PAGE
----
3. Create proactive teams

Being the hot cake in the market, data science is no wonder the most wanted career choice for every graduate. Your HR manager can get plenty of applications from candidates. You must cherry-pick the right candidates to make sure they survive in the long run. It is always good to create and streamline the right hiring process to sustain in the long term.

Be that forward-looking manager who values diversity among candidates. From their technical skillset to domain expertise, ensure that they are ready to fit in the professional experience and academic caricature expected to become the most prominent data scientist. They should also possess working experience on tools like SAS, Apache Spark, MATLAB and Tableau.

Do not forget to look for candidates who have wide practical knowledge in physics, computer science and statistics. The candidates should be people who can play around with stories related to data. They should be visualization wizards with a knack to collaborate and excel.

Also, concepts like Team Data Science Process (TDSP), the agile development modification of CRISP-DM, involving a modern data science lifecycle process to suit the cloud-oriented processing can come handy to foster proactive collaboration.

TDSP, introduced by Microsoft, is an iterative, agile data science methodology through which we can deliver predictive analytics solutions along with intelligent applications with efficient models. 

The silver bullet of TDSP is that it helps you one-up your team collaboration spirit. You can learn through suggestions on how to build a proactive team.


4. Update yourself and your team

Trends keep changing and shifting every day. It could be Business Intelligence, Artificial Intelligence and Machine Learning. Have a tip-top idea on predictive modelling and every related field. Staying updated is the only way to guide your team for escalated growth.

Professor Roger M. Stein from MIT points out that managing data scientists is quite different compared to managing any other team as it requires particular philosophies and skills. He also states a situation where organizations would ignore all the costs that low-cost (and low-quality) analytics projects take up. While data science within any business requires financial discipline, only most experienced data scientists are aware of the importance of updating themselves.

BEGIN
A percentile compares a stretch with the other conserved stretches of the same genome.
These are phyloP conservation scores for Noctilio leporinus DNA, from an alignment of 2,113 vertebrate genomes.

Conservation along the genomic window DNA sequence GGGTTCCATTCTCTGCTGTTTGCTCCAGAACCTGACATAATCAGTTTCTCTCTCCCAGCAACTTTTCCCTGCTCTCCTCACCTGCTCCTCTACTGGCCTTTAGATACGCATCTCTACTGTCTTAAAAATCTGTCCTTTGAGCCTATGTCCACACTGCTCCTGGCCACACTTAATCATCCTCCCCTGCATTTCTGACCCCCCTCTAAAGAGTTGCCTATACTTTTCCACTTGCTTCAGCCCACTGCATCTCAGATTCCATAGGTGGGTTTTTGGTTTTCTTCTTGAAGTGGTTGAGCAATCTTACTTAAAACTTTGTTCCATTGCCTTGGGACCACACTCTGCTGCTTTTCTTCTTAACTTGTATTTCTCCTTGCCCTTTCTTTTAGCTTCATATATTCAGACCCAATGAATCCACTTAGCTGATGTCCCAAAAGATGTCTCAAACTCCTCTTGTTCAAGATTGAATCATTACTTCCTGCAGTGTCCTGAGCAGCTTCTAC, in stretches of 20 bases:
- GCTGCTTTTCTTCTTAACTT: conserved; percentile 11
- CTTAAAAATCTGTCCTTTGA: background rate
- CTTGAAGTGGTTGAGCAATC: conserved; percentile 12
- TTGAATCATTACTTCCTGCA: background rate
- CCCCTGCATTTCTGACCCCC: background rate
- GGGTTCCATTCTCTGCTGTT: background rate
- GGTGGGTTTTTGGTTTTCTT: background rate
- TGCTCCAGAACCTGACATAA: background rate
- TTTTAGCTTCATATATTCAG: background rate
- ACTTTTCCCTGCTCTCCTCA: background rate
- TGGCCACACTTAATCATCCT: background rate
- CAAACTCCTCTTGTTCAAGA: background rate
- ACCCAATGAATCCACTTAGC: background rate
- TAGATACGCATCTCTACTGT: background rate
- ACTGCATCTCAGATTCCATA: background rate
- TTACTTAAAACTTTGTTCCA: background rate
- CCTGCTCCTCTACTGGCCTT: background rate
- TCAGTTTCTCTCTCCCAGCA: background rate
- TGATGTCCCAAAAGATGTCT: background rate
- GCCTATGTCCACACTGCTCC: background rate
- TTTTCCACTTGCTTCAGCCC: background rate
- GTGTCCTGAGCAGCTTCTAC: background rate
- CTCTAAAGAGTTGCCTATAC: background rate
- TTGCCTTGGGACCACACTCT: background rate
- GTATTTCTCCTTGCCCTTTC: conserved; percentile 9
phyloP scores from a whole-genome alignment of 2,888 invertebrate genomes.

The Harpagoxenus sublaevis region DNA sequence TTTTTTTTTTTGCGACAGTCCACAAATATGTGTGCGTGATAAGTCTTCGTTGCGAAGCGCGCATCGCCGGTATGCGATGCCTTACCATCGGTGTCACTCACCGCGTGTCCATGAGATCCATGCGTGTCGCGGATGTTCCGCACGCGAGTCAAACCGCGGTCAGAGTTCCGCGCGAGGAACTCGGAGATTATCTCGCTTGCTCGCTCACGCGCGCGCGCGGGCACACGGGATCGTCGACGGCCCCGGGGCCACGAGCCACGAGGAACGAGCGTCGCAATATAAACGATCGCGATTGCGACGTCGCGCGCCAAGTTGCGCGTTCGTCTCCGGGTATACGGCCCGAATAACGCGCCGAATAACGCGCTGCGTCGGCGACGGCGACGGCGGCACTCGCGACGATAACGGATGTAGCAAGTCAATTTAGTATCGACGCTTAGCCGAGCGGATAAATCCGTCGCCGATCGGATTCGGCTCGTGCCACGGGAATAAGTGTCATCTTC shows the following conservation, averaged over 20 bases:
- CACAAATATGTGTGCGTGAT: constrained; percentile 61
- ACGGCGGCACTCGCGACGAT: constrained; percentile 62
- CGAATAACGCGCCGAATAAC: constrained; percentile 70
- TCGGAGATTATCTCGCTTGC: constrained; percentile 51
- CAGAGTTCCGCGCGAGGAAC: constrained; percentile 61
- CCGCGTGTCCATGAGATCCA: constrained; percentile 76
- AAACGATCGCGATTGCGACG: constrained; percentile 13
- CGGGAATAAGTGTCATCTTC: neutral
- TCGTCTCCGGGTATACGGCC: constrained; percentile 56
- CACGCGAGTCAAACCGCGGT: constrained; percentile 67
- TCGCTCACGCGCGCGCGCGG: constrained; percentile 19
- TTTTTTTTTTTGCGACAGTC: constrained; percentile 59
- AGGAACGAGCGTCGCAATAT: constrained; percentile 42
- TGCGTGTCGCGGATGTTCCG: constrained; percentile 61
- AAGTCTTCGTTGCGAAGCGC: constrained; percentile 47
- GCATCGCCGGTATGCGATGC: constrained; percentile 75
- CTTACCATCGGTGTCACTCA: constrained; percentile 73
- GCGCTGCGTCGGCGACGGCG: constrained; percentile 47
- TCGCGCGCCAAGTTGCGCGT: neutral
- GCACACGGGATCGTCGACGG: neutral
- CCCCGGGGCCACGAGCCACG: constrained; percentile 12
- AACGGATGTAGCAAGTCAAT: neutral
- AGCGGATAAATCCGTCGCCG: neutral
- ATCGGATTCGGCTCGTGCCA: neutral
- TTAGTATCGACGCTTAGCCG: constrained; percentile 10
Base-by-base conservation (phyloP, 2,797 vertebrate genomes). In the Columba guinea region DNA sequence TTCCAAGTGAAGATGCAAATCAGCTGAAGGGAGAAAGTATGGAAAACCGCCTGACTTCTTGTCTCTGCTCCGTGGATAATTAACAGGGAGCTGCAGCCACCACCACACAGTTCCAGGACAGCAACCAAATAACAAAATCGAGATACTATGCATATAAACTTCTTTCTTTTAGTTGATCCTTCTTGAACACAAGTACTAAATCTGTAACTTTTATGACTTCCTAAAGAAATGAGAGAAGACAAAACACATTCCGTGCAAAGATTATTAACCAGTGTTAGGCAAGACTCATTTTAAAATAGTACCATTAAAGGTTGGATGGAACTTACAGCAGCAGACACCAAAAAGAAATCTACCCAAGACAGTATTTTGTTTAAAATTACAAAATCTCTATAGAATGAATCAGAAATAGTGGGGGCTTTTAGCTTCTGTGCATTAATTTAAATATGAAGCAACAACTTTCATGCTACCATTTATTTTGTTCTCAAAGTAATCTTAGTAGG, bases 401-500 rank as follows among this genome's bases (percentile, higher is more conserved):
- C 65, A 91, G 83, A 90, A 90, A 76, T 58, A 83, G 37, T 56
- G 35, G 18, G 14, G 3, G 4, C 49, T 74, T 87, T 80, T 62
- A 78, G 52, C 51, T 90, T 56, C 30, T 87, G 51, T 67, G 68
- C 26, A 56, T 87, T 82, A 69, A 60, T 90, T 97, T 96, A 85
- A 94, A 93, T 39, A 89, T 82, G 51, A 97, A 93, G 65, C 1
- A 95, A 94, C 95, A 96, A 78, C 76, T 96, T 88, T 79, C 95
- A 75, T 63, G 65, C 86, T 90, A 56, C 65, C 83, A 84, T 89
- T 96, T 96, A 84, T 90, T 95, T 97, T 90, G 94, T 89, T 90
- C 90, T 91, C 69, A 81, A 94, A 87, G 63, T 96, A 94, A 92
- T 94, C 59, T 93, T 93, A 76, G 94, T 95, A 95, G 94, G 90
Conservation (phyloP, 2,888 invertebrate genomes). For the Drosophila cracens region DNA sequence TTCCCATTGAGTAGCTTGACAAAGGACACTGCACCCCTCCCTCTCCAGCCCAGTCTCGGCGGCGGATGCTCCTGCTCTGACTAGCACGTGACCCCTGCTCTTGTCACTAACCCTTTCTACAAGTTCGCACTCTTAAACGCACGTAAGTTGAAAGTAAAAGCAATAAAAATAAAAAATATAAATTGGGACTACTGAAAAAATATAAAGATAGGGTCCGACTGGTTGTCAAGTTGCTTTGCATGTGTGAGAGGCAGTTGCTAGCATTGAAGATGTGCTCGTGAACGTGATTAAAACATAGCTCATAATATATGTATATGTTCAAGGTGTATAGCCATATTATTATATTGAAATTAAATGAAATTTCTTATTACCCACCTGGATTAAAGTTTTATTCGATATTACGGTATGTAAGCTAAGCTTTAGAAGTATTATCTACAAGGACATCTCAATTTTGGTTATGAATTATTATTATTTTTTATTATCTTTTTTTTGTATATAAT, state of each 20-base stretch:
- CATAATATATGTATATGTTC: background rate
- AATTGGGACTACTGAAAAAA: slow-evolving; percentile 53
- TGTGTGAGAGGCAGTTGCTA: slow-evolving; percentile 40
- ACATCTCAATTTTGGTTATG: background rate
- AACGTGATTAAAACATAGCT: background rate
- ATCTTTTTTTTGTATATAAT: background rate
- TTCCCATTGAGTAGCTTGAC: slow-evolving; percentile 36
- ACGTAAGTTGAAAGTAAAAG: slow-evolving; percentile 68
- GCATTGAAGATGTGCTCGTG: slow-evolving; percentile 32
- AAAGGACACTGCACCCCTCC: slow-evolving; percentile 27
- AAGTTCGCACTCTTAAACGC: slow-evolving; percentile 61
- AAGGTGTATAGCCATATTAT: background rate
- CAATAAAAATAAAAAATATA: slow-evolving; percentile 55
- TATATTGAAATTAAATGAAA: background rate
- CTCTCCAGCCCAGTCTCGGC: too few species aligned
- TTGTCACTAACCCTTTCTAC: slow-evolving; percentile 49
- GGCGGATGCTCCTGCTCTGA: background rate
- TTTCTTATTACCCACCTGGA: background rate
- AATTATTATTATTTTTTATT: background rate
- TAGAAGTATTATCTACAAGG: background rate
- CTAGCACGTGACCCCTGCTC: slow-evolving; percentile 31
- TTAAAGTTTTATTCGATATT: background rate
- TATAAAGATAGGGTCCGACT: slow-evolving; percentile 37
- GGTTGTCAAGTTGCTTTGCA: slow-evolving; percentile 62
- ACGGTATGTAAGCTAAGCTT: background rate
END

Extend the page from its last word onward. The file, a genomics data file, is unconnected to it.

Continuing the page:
When you lower on quality aspects, it can have a long-term implication on the aesthetic and abstract values of the project. Decision making becomes sloppier in that case. Not every project would require high-cost and robust efforts. A few projects can also get over when you leverage a few ready-made solutions.

To segregate the type of projects concerning these differences, your team should have a clear knowledge of the nuances of a data science project. Add to this an effective communication strategy, accepting constructive criticism and validated learning. Your team now has the recipe to nail any data science project like a pro.

Keep updating yourself regularly. Read more blogs, be active in communities like Kaggle and Stack Overflow. Ensure that your knowledge and skillset are up to date in the current market. Encourage other team members to keep updating themselves this way.

Let knowledge sharing be a normal occurrence in your team.


To sum it up

Managing data science teams successfully is challenging and interesting at the same time. It’s an everyday task, which continuously contributes to your learning curve. Fostering collaboration within your team, communicating project goals transparently, creating proactive teams as well as keeping oneself up to date are essential factors that contribute to outstanding team collaboration and a strong team spirit.

Written by

Manasi Vartak

Founder and CEO at Verta; PhD in computer science from MIT CSAIL; Creator of ModelDB, open-source system for machine learning model management.